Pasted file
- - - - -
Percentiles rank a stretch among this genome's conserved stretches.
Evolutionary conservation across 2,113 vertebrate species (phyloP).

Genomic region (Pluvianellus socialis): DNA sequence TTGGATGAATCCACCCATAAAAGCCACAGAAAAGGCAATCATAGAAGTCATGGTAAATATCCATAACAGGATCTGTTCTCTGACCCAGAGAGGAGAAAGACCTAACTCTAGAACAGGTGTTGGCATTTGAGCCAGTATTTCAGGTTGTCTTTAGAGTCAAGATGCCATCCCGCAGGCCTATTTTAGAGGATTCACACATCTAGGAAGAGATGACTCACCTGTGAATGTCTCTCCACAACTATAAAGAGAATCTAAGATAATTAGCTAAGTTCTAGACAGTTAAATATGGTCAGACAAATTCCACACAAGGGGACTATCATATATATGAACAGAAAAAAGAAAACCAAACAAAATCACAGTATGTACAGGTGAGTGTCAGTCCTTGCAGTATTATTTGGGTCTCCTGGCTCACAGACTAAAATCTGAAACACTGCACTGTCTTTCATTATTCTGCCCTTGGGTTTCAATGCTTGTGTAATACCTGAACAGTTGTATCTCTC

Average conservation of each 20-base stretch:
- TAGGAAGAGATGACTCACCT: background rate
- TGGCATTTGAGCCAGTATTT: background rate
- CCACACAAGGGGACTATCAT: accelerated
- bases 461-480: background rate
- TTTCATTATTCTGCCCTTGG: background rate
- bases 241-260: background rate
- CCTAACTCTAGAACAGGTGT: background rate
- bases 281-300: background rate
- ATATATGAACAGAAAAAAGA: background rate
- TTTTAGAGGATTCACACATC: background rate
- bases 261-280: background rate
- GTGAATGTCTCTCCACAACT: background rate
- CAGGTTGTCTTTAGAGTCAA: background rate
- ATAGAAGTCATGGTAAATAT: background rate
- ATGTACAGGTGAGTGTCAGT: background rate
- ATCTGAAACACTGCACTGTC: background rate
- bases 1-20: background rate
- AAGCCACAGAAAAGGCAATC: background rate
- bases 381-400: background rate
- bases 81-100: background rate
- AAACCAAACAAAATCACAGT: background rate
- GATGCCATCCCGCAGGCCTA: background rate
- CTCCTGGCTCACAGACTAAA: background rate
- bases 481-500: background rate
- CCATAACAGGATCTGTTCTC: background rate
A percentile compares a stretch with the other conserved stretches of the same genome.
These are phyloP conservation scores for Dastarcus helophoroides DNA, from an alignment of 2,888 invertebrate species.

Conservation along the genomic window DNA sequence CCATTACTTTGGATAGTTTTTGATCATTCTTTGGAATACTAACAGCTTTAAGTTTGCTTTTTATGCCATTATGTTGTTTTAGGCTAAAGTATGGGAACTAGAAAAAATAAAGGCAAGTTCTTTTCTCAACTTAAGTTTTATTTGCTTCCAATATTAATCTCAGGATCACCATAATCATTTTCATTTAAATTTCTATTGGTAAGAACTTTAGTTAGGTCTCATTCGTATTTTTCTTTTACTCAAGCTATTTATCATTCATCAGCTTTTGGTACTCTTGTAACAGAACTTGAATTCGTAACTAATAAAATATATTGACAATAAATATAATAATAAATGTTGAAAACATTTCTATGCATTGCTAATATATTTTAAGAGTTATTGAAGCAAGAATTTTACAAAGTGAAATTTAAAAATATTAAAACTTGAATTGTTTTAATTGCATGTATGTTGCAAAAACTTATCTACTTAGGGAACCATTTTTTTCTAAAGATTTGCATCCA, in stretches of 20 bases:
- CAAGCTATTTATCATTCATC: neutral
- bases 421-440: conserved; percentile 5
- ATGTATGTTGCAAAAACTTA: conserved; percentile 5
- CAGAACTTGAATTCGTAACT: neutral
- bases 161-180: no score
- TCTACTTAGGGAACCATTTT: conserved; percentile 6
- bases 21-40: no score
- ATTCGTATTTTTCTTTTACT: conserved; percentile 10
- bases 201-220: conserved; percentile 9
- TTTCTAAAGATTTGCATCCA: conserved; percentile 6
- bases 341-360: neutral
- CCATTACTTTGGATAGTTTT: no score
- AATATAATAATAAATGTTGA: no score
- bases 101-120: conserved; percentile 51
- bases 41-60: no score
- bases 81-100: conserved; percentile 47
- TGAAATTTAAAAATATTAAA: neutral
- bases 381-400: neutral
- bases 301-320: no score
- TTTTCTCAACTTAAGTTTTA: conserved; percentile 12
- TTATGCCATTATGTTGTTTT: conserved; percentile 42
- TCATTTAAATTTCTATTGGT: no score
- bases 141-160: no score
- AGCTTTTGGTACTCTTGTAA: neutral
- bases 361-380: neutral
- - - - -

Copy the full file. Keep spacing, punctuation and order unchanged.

Percentiles rank a stretch among this genome's conserved stretches.
Evolutionary conservation across 2,113 vertebrate species (phyloP).

Genomic region (Pluvianellus socialis): DNA sequence TTGGATGAATCCACCCATAAAAGCCACAGAAAAGGCAATCATAGAAGTCATGGTAAATATCCATAACAGGATCTGTTCTCTGACCCAGAGAGGAGAAAGACCTAACTCTAGAACAGGTGTTGGCATTTGAGCCAGTATTTCAGGTTGTCTTTAGAGTCAAGATGCCATCCCGCAGGCCTATTTTAGAGGATTCACACATCTAGGAAGAGATGACTCACCTGTGAATGTCTCTCCACAACTATAAAGAGAATCTAAGATAATTAGCTAAGTTCTAGACAGTTAAATATGGTCAGACAAATTCCACACAAGGGGACTATCATATATATGAACAGAAAAAAGAAAACCAAACAAAATCACAGTATGTACAGGTGAGTGTCAGTCCTTGCAGTATTATTTGGGTCTCCTGGCTCACAGACTAAAATCTGAAACACTGCACTGTCTTTCATTATTCTGCCCTTGGGTTTCAATGCTTGTGTAATACCTGAACAGTTGTATCTCTC

Average conservation of each 20-base stretch:
- TAGGAAGAGATGACTCACCT: background rate
- TGGCATTTGAGCCAGTATTT: background rate
- CCACACAAGGGGACTATCAT: accelerated
- bases 461-480: background rate
- TTTCATTATTCTGCCCTTGG: background rate
- bases 241-260: background rate
- CCTAACTCTAGAACAGGTGT: background rate
- bases 281-300: background rate
- ATATATGAACAGAAAAAAGA: background rate
- TTTTAGAGGATTCACACATC: background rate
- bases 261-280: background rate
- GTGAATGTCTCTCCACAACT: background rate
- CAGGTTGTCTTTAGAGTCAA: background rate
- ATAGAAGTCATGGTAAATAT: background rate
- ATGTACAGGTGAGTGTCAGT: background rate
- ATCTGAAACACTGCACTGTC: background rate
- bases 1-20: background rate
- AAGCCACAGAAAAGGCAATC: background rate
- bases 381-400: background rate
- bases 81-100: background rate
- AAACCAAACAAAATCACAGT: background rate
- GATGCCATCCCGCAGGCCTA: background rate
- CTCCTGGCTCACAGACTAAA: background rate
- bases 481-500: background rate
- CCATAACAGGATCTGTTCTC: background rate
A percentile compares a stretch with the other conserved stretches of the same genome.
These are phyloP conservation scores for Dastarcus helophoroides DNA, from an alignment of 2,888 invertebrate species.

Conservation along the genomic window DNA sequence CCATTACTTTGGATAGTTTTTGATCATTCTTTGGAATACTAACAGCTTTAAGTTTGCTTTTTATGCCATTATGTTGTTTTAGGCTAAAGTATGGGAACTAGAAAAAATAAAGGCAAGTTCTTTTCTCAACTTAAGTTTTATTTGCTTCCAATATTAATCTCAGGATCACCATAATCATTTTCATTTAAATTTCTATTGGTAAGAACTTTAGTTAGGTCTCATTCGTATTTTTCTTTTACTCAAGCTATTTATCATTCATCAGCTTTTGGTACTCTTGTAACAGAACTTGAATTCGTAACTAATAAAATATATTGACAATAAATATAATAATAAATGTTGAAAACATTTCTATGCATTGCTAATATATTTTAAGAGTTATTGAAGCAAGAATTTTACAAAGTGAAATTTAAAAATATTAAAACTTGAATTGTTTTAATTGCATGTATGTTGCAAAAACTTATCTACTTAGGGAACCATTTTTTTCTAAAGATTTGCATCCA, in stretches of 20 bases:
- CAAGCTATTTATCATTCATC: neutral
- bases 421-440: conserved; percentile 5
- ATGTATGTTGCAAAAACTTA: conserved; percentile 5
- CAGAACTTGAATTCGTAACT: neutral
- bases 161-180: no score
- TCTACTTAGGGAACCATTTT: conserved; percentile 6
- bases 21-40: no score
- ATTCGTATTTTTCTTTTACT: conserved; percentile 10
- bases 201-220: conserved; percentile 9
- TTTCTAAAGATTTGCATCCA: conserved; percentile 6
- bases 341-360: neutral
- CCATTACTTTGGATAGTTTT: no score
- AATATAATAATAAATGTTGA: no score
- bases 101-120: conserved; percentile 51
- bases 41-60: no score
- bases 81-100: conserved; percentile 47
- TGAAATTTAAAAATATTAAA: neutral
- bases 381-400: neutral
- bases 301-320: no score
- TTTTCTCAACTTAAGTTTTA: conserved; percentile 12
- TTATGCCATTATGTTGTTTT: conserved; percentile 42
- TCATTTAAATTTCTATTGGT: no score
- bases 141-160: no score
- AGCTTTTGGTACTCTTGTAA: neutral
- bases 361-380: neutral